Relationship to Titanic disaster / inquiries.
April 5, 1912
Departed London on westbound transit to Boston (arrived April 19).
During the night was stopped in ice. After stopping at 10:21 p.m., her position by dead reckoning was 41.05N., 50.07 W., based on a polar star fix taken by her chief officer at 7:30 p.m.
There was a ship seen near Titanic, when she sank at 2:20 a.m., April 15, at a position transmitted by her own wireless as 41.46N., 50.14W. (The actual sinking site, determined on September 1, 1985, is 41.43N., 49.56W.) The lights of this vessel were seen at a distance by serveral officers and men aboard Titanic during the hours of her sinking.
Lord Mersey, during the British Inquiry, found that it was the Californian. He stated, "She could have reached Titanic if she made the attempt. She made no attempt."
November 26, 1901
Launched for the Leyland Line.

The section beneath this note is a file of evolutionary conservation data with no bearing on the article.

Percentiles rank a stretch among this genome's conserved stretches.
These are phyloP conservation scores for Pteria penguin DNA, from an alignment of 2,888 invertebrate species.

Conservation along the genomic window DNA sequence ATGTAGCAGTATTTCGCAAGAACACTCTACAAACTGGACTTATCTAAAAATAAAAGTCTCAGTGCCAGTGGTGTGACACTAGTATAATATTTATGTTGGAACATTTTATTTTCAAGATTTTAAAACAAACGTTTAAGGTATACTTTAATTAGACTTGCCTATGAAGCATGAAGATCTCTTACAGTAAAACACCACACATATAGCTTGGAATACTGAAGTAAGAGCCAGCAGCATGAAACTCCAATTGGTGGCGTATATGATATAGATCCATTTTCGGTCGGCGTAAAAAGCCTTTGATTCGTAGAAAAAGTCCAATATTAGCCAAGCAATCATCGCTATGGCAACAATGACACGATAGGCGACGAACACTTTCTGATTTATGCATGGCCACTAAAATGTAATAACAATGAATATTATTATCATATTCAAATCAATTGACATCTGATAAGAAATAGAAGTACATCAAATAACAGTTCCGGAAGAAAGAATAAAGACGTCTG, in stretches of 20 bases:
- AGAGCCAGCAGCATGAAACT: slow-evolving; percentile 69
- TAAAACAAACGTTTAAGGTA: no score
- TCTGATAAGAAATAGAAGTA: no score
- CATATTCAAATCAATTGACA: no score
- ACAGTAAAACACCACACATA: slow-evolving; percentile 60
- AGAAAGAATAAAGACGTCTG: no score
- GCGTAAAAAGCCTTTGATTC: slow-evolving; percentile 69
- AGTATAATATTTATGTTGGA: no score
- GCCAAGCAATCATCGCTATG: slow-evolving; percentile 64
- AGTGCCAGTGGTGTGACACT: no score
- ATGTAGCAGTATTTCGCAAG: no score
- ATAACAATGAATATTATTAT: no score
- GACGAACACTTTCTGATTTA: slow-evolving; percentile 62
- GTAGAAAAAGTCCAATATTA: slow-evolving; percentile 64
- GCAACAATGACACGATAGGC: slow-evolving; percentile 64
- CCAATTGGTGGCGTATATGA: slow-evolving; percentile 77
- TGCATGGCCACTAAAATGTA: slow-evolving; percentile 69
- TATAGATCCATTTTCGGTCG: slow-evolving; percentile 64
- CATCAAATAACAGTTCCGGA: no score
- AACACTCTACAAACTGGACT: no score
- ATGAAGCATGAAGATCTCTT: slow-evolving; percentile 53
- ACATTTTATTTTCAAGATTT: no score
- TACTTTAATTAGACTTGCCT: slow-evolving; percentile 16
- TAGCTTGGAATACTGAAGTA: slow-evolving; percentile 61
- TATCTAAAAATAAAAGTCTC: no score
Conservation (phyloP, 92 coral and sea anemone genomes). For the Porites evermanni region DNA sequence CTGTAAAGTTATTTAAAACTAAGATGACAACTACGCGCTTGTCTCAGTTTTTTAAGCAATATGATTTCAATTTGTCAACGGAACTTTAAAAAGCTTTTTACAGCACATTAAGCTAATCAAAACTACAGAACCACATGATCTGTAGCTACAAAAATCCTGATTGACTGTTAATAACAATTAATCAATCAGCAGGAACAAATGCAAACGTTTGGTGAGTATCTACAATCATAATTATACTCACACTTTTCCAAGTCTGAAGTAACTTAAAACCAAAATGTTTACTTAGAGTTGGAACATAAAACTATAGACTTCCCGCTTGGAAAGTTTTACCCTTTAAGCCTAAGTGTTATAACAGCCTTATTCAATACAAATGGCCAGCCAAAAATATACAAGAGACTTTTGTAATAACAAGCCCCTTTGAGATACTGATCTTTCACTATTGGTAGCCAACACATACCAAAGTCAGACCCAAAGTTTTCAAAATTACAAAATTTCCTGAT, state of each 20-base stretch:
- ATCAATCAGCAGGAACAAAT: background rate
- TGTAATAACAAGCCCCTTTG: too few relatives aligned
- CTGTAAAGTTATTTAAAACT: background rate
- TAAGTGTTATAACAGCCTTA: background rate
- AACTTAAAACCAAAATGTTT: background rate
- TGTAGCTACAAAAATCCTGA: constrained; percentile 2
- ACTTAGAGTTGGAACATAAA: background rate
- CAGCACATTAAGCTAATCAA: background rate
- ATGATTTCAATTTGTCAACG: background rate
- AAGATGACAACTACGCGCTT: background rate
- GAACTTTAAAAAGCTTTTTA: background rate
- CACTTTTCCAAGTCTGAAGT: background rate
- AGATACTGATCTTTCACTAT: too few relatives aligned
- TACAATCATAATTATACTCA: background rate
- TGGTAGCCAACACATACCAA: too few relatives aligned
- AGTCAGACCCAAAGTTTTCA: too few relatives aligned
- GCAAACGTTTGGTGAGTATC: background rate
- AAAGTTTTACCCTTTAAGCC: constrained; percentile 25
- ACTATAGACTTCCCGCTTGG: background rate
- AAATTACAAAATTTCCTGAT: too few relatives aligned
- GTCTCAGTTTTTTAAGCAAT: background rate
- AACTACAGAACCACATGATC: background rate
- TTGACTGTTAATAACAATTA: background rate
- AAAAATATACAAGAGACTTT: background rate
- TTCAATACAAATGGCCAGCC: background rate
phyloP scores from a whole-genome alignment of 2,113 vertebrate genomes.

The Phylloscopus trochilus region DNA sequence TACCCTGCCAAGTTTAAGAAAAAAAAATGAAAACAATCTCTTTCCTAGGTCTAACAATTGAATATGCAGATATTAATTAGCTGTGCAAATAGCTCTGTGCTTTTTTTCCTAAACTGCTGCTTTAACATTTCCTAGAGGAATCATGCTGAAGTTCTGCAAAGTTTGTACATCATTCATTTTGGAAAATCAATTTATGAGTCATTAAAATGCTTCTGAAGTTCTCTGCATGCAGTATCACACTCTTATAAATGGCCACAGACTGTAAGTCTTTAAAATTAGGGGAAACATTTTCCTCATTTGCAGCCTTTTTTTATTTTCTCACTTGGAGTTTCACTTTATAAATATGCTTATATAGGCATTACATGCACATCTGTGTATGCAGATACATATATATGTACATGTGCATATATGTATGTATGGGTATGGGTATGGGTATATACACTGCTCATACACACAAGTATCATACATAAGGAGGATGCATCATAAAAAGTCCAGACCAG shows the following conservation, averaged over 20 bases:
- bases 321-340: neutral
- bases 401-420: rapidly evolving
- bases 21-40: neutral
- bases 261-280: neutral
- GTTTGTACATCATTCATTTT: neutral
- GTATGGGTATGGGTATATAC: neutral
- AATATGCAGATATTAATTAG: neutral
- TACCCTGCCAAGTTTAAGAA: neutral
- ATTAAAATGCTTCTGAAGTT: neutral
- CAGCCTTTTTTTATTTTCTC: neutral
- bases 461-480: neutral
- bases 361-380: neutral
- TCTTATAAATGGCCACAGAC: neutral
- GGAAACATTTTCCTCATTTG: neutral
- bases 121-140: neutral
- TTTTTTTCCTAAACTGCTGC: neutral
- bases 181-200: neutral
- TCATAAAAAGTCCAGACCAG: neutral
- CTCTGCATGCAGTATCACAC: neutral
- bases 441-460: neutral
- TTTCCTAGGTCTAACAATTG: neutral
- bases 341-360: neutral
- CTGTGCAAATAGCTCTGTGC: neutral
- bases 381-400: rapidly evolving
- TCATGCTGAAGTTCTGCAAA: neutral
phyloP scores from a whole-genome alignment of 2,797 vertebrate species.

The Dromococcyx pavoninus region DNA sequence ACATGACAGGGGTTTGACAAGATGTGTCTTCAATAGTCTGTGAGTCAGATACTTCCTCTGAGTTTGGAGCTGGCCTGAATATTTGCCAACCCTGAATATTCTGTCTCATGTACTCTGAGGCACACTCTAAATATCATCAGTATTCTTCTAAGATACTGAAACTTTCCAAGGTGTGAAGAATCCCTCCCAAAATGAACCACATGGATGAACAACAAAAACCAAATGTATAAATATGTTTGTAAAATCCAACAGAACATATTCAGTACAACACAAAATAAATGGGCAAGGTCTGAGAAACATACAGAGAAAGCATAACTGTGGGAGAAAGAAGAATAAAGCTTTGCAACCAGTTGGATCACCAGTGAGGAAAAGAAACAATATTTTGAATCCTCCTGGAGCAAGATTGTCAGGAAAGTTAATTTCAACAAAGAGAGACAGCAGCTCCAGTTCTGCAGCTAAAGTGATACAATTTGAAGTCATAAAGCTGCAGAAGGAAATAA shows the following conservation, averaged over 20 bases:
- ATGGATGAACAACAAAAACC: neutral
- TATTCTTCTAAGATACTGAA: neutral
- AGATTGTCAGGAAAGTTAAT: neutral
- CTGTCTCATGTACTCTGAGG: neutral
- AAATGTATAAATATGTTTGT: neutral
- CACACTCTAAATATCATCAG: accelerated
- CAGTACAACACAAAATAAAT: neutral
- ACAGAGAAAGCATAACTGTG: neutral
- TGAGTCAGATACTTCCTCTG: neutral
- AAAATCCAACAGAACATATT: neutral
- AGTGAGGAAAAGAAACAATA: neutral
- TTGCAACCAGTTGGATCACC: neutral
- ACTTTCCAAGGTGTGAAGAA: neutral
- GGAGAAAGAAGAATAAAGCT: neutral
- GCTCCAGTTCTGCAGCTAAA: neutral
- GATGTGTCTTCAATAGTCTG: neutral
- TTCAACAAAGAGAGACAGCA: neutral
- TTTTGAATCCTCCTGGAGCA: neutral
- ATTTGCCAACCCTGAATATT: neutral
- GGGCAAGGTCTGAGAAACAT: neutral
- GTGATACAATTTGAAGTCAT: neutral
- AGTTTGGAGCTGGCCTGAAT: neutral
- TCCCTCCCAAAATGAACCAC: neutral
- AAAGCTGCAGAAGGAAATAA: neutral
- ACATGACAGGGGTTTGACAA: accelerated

January 23, 1902
January 31, 1902
Maiden voyage: Dundee, Scotland to New Orleans, Louisiana
Chartered by the Dominion Line. First voyage Liverpool to Portland, Maine.
May 15, 1902
Concluding trip from Portland, Maine, collided with pier head while entering dock at Liverpool; several plates damaged.
After five round-trip voyages: Last voyage for the Dominion Line.
Reverted to Leyland Line.
December 12, 1903
Grounded while leaving New Orleans for London and Antwerp. After being pulled off by tug and two day delay, proceeded on voyage.
Lost propeller blade en route to Galveston from Cardiff. Vessel trimmed by stern at Galveston, exposing propeller for repairs. Proceeded on voyage.
November 9, 1915
Off Cape Matapan, Greece, 36.23N., 22.29E.: Topedoed and sunk by German submarine.